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Can You Get a Hangover DWI?

Some people go out drinking with their friends and opt to take a taxi home so that they can stay safe and avoid a DWI charge, which is a smart move. The problem, however, is that those people often go to work the next morning and don’t realize that the alcohol is still in their systems. If they get pulled over by the police and take a Breathalyzer test, it’s possible for them to be over the legal limit and face an arrest. If you have found yourself in a similar situation, learning about the possible outcomes and how to protect yourself will work wonders.

How Long Alcohol Stays in Your System

Learning how long alcohol stays in your system can help you avoid future problems with the legal system. The amount of time it takes your body to process alcohol will depend on several factors, such as your age and health. For most people, it takes about 5.5 hours to process a blood alcohol content of 0.08 percent. If you drink double that amount, you must wait at least six hours before you can safely drive your car or truck. Even if you fall asleep and feel fine when you wake up, you could still be above the legal limit if enough time has not passed.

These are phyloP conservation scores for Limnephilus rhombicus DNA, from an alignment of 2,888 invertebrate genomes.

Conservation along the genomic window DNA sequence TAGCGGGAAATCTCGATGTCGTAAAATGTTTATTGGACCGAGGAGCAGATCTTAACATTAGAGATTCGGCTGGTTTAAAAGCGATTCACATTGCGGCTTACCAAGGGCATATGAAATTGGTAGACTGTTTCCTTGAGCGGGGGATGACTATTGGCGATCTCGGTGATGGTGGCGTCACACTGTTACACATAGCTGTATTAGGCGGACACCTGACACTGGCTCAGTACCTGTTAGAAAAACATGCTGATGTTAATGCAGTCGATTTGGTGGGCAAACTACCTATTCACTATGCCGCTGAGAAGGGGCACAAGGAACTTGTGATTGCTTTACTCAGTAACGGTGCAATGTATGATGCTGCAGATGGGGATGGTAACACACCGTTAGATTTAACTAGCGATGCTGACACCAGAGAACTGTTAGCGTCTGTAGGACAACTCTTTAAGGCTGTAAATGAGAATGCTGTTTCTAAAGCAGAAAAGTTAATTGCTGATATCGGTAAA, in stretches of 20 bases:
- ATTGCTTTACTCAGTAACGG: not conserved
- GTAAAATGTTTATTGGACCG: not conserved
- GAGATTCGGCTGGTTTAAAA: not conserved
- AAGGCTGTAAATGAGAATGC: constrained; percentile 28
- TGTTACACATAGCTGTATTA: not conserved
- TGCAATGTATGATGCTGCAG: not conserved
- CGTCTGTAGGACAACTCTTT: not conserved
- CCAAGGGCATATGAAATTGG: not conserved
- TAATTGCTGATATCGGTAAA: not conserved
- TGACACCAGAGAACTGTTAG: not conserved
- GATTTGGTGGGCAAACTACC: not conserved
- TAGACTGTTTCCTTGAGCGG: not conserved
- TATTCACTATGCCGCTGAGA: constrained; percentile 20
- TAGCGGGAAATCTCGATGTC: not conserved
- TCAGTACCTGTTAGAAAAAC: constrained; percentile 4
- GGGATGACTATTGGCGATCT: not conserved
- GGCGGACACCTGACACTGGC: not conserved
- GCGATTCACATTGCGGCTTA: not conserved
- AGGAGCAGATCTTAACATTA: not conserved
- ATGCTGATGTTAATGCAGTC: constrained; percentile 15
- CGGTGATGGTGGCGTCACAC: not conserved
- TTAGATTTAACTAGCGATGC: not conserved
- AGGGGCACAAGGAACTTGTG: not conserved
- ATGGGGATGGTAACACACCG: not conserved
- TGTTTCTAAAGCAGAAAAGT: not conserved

Possible Fallout of a DWI

The fallout of a DWI can impact your life in a range of negative ways that you will want to avoid. The judge could send you to jail, order you to pay a fine and suspend your driver’s license even on your first offense. Not being able to drive can cause you to lose your job and stop you from fulfilling other obligations. One DWI charge can be enough to turn your life upside down.

Getting Help

If you are facing DWI charges and want to contain the damage, a passionate DWI lawyer can give you a hand and help you reach the best possible outcome. Speaking with a lawyer lets you learn about your options and the possible consequences of each path. The legal expert you hire will tell you what factors to consider so that you can choose an option that makes sense.

Once you enlist the help of a qualified expert, she can work with the prosecution to reduce your sentence or charge. If the court does not want to negotiate or you are not happy with the plea agreement, your lawyer will stand by your side and fight for you in the courtroom.